Three mini-budget benefits for agriculture

Jeremy Moody, Secretary and Advisor to the Central Association of Agricultural Valuers (CAAV)

After years of fluctuating when it was as low as £25,000 and was due to return from £1million to £200,000 from April 2023, the Annual Investment Allowance (AIA) for factories and machinery is now permanently fixed at £1 million. This means that all qualifying investments up to £1million can be deducted from tax, rather than amortized over time.

CAAV spoke to the Treasury about the need for greater stability within AIA, particularly given the uncertainties of current supply chains.

Farmers should be able to make a timely investment for good reasons, not just to get tax relief, but the difficulty has been knowing when to invest and whether the allowance would be available. A farmer can now decide to invest in milking robots, for example, and not run the risk if they are not delivered before next April.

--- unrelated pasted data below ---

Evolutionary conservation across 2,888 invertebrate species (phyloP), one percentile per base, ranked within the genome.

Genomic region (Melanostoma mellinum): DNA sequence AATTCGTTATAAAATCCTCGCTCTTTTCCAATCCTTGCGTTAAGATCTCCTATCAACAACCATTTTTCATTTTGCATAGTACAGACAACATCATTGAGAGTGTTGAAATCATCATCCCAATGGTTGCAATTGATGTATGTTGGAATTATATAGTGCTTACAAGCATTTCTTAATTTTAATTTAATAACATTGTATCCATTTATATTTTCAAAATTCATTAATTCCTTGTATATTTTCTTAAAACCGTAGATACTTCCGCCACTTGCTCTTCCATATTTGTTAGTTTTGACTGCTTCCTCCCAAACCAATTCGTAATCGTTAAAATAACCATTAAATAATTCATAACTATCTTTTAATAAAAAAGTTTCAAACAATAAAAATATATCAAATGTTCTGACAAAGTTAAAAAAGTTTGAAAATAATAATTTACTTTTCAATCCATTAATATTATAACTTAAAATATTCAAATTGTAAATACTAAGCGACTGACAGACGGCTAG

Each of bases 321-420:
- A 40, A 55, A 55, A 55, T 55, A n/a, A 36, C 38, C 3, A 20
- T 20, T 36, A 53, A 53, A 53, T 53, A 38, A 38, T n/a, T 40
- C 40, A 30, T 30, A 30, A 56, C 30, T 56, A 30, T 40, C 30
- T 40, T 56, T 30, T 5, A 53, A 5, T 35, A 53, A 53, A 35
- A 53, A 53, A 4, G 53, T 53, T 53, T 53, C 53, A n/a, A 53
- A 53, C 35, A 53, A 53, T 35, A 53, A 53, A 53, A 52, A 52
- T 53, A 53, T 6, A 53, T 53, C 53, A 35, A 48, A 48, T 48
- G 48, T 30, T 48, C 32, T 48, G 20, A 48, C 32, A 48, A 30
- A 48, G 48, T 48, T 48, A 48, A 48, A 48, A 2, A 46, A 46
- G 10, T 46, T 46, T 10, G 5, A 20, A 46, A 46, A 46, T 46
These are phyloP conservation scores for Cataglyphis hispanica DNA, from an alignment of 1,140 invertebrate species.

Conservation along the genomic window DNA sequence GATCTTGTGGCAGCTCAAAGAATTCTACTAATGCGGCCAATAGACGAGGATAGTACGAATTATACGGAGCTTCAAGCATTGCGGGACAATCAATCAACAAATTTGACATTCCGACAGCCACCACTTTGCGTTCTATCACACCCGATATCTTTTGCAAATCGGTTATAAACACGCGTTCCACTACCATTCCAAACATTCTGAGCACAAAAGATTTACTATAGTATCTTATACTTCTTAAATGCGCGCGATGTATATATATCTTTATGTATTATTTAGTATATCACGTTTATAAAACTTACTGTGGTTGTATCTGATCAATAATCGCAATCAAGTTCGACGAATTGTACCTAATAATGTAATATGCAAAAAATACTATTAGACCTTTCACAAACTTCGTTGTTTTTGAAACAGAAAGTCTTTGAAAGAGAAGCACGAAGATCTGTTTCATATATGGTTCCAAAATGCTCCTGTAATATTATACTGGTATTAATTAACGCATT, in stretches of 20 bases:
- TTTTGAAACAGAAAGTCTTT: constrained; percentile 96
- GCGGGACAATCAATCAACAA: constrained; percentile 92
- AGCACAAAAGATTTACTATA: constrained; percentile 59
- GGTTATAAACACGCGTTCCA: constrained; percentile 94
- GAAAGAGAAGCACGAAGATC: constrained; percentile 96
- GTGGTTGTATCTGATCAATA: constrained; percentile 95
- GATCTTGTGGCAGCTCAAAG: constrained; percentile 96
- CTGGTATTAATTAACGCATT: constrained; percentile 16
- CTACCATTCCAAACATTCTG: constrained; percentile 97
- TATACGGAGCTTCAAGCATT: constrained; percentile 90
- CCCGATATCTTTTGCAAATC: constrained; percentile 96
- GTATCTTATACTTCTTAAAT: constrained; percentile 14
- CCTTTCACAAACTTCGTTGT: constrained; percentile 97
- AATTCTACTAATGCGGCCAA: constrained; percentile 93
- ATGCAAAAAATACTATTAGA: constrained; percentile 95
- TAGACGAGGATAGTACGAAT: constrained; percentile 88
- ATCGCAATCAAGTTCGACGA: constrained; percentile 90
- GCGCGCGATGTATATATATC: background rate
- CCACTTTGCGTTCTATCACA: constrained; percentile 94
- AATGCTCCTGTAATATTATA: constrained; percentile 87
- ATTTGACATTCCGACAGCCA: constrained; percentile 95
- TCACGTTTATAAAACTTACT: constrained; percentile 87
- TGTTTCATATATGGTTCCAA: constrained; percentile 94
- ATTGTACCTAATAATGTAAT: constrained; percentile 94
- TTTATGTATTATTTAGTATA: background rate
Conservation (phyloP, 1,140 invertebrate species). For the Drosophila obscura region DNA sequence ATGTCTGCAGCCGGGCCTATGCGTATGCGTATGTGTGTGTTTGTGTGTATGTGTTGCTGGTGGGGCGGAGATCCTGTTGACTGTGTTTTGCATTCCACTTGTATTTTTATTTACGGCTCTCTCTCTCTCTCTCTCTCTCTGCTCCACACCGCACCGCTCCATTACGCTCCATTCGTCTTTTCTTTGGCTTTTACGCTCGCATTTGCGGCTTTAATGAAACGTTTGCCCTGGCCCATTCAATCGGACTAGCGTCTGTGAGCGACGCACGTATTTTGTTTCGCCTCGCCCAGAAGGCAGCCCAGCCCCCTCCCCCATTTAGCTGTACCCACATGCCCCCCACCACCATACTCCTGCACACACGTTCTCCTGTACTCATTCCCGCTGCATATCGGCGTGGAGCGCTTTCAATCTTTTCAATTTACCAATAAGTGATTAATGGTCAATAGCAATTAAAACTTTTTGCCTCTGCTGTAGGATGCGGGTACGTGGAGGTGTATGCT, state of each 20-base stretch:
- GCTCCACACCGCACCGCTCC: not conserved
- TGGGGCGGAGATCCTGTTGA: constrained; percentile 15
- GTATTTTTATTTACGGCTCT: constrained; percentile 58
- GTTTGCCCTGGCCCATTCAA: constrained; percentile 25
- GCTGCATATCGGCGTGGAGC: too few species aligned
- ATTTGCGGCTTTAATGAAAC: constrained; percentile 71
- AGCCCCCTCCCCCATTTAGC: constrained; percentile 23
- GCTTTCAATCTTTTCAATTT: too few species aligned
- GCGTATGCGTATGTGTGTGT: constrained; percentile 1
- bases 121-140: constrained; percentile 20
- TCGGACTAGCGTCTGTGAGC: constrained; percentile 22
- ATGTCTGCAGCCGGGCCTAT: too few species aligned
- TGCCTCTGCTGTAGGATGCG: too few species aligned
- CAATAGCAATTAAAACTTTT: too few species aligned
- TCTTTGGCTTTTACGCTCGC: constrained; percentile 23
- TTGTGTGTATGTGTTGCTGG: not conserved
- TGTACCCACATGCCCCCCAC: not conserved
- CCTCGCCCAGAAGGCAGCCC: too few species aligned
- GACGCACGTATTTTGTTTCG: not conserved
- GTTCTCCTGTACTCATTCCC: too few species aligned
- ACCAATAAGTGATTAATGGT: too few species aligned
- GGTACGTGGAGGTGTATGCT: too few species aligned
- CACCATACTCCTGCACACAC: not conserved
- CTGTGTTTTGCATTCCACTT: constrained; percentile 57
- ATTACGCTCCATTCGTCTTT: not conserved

The new government has also pledged to make a policy statement this fall on agricultural productivity, designating this sector as important, alongside digital connectivity and planning.

I consider this essential after the past 30 years of falling behind competing nations. We must ensure profitable agriculture by implementing the changes that CAAV and the Agricultural Productivity Task Force are working on. I hope we can help the agricultural economy to be much more productive.

However, it is not about absolute production but about business efficiency and profitability, and so it is also about business confidence and competence. We’ve gone awry in agriculture for about three decades – pretty much since the introduction of area payments.

The loss of basic payments will cause farmers to look more closely at their businesses. It would be nice to have positive stimuli to help people do that.

The Government seems to show a serious interest in the reform of town planning regulations, which is as much a brake on the rural economy as it is on the urban economy. We try to advocate for permitted development rights for slurry warehouses, for example, which are necessary to control environmental pollution.

This would help the economy move forward rather than having to wait for overwhelmed planning departments to respond.

Jeremy Moody is secretary and advisor to the Central Association of Agricultural Valuers (CAAV)

About Keneth T. Graves

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